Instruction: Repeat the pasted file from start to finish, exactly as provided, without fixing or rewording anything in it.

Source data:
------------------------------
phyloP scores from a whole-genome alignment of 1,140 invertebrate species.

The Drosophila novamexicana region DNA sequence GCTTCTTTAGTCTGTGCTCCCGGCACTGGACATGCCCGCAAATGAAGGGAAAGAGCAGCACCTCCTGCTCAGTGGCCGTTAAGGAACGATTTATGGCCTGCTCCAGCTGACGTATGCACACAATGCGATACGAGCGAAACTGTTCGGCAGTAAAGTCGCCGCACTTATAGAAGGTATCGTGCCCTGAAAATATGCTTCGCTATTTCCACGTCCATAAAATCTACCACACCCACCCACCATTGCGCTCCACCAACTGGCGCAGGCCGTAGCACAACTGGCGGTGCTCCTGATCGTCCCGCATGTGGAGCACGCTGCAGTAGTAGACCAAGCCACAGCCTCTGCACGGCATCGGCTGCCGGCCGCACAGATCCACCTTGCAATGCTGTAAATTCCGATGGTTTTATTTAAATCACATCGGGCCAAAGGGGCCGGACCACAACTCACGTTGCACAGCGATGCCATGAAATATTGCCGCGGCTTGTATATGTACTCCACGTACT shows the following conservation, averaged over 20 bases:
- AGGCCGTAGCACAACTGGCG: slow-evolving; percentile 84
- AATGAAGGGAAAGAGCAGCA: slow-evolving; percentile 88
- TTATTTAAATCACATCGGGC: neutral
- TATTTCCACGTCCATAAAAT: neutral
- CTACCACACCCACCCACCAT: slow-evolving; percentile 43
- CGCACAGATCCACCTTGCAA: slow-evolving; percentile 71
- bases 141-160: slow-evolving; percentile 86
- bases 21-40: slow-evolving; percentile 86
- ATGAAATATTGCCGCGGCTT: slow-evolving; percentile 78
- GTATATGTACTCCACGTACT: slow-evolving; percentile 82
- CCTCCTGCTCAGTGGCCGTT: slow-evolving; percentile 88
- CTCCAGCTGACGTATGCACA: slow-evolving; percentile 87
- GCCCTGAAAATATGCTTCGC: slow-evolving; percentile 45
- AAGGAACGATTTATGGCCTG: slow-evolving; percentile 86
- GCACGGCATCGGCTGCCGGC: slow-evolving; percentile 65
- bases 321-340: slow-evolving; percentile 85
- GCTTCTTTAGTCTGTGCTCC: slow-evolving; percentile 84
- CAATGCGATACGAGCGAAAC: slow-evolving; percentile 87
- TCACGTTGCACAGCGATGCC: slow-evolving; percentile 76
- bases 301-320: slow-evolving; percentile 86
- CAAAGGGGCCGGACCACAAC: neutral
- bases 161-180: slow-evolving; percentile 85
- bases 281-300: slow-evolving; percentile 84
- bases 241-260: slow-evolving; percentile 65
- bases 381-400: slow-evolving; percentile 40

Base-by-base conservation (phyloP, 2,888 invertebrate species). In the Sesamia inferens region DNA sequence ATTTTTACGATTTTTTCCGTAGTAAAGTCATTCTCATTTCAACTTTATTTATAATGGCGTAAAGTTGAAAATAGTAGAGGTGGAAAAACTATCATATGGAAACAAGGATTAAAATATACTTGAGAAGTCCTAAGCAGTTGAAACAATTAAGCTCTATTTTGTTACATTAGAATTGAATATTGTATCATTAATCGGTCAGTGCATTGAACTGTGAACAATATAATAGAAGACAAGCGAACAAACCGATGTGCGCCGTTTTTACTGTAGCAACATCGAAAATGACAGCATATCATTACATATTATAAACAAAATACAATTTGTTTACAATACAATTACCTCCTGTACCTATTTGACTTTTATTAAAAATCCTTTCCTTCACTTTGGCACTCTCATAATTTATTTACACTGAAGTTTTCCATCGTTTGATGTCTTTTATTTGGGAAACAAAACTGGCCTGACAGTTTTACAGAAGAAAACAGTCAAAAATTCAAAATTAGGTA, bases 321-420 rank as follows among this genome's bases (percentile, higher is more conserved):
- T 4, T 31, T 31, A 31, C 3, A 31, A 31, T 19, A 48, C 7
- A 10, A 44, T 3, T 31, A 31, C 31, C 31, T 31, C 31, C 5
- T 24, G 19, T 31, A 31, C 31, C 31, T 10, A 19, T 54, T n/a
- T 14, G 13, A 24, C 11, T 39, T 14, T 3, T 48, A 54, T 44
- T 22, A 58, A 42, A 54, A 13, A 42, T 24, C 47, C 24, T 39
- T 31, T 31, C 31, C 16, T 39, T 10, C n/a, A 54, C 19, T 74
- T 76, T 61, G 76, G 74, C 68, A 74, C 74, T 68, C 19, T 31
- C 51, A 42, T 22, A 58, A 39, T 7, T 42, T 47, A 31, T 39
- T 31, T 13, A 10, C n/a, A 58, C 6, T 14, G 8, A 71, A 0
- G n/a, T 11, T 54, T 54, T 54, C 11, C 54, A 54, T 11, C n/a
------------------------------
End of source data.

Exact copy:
phyloP scores from a whole-genome alignment of 1,140 invertebrate species.

The Drosophila novamexicana region DNA sequence GCTTCTTTAGTCTGTGCTCCCGGCACTGGACATGCCCGCAAATGAAGGGAAAGAGCAGCACCTCCTGCTCAGTGGCCGTTAAGGAACGATTTATGGCCTGCTCCAGCTGACGTATGCACACAATGCGATACGAGCGAAACTGTTCGGCAGTAAAGTCGCCGCACTTATAGAAGGTATCGTGCCCTGAAAATATGCTTCGCTATTTCCACGTCCATAAAATCTACCACACCCACCCACCATTGCGCTCCACCAACTGGCGCAGGCCGTAGCACAACTGGCGGTGCTCCTGATCGTCCCGCATGTGGAGCACGCTGCAGTAGTAGACCAAGCCACAGCCTCTGCACGGCATCGGCTGCCGGCCGCACAGATCCACCTTGCAATGCTGTAAATTCCGATGGTTTTATTTAAATCACATCGGGCCAAAGGGGCCGGACCACAACTCACGTTGCACAGCGATGCCATGAAATATTGCCGCGGCTTGTATATGTACTCCACGTACT shows the following conservation, averaged over 20 bases:
- AGGCCGTAGCACAACTGGCG: slow-evolving; percentile 84
- AATGAAGGGAAAGAGCAGCA: slow-evolving; percentile 88
- TTATTTAAATCACATCGGGC: neutral
- TATTTCCACGTCCATAAAAT: neutral
- CTACCACACCCACCCACCAT: slow-evolving; percentile 43
- CGCACAGATCCACCTTGCAA: slow-evolving; percentile 71
- bases 141-160: slow-evolving; percentile 86
- bases 21-40: slow-evolving; percentile 86
- ATGAAATATTGCCGCGGCTT: slow-evolving; percentile 78
- GTATATGTACTCCACGTACT: slow-evolving; percentile 82
- CCTCCTGCTCAGTGGCCGTT: slow-evolving; percentile 88
- CTCCAGCTGACGTATGCACA: slow-evolving; percentile 87
- GCCCTGAAAATATGCTTCGC: slow-evolving; percentile 45
- AAGGAACGATTTATGGCCTG: slow-evolving; percentile 86
- GCACGGCATCGGCTGCCGGC: slow-evolving; percentile 65
- bases 321-340: slow-evolving; percentile 85
- GCTTCTTTAGTCTGTGCTCC: slow-evolving; percentile 84
- CAATGCGATACGAGCGAAAC: slow-evolving; percentile 87
- TCACGTTGCACAGCGATGCC: slow-evolving; percentile 76
- bases 301-320: slow-evolving; percentile 86
- CAAAGGGGCCGGACCACAAC: neutral
- bases 161-180: slow-evolving; percentile 85
- bases 281-300: slow-evolving; percentile 84
- bases 241-260: slow-evolving; percentile 65
- bases 381-400: slow-evolving; percentile 40

Base-by-base conservation (phyloP, 2,888 invertebrate species). In the Sesamia inferens region DNA sequence ATTTTTACGATTTTTTCCGTAGTAAAGTCATTCTCATTTCAACTTTATTTATAATGGCGTAAAGTTGAAAATAGTAGAGGTGGAAAAACTATCATATGGAAACAAGGATTAAAATATACTTGAGAAGTCCTAAGCAGTTGAAACAATTAAGCTCTATTTTGTTACATTAGAATTGAATATTGTATCATTAATCGGTCAGTGCATTGAACTGTGAACAATATAATAGAAGACAAGCGAACAAACCGATGTGCGCCGTTTTTACTGTAGCAACATCGAAAATGACAGCATATCATTACATATTATAAACAAAATACAATTTGTTTACAATACAATTACCTCCTGTACCTATTTGACTTTTATTAAAAATCCTTTCCTTCACTTTGGCACTCTCATAATTTATTTACACTGAAGTTTTCCATCGTTTGATGTCTTTTATTTGGGAAACAAAACTGGCCTGACAGTTTTACAGAAGAAAACAGTCAAAAATTCAAAATTAGGTA, bases 321-420 rank as follows among this genome's bases (percentile, higher is more conserved):
- T 4, T 31, T 31, A 31, C 3, A 31, A 31, T 19, A 48, C 7
- A 10, A 44, T 3, T 31, A 31, C 31, C 31, T 31, C 31, C 5
- T 24, G 19, T 31, A 31, C 31, C 31, T 10, A 19, T 54, T n/a
- T 14, G 13, A 24, C 11, T 39, T 14, T 3, T 48, A 54, T 44
- T 22, A 58, A 42, A 54, A 13, A 42, T 24, C 47, C 24, T 39
- T 31, T 31, C 31, C 16, T 39, T 10, C n/a, A 54, C 19, T 74
- T 76, T 61, G 76, G 74, C 68, A 74, C 74, T 68, C 19, T 31
- C 51, A 42, T 22, A 58, A 39, T 7, T 42, T 47, A 31, T 39
- T 31, T 13, A 10, C n/a, A 58, C 6, T 14, G 8, A 71, A 0
- G n/a, T 11, T 54, T 54, T 54, C 11, C 54, A 54, T 11, C n/a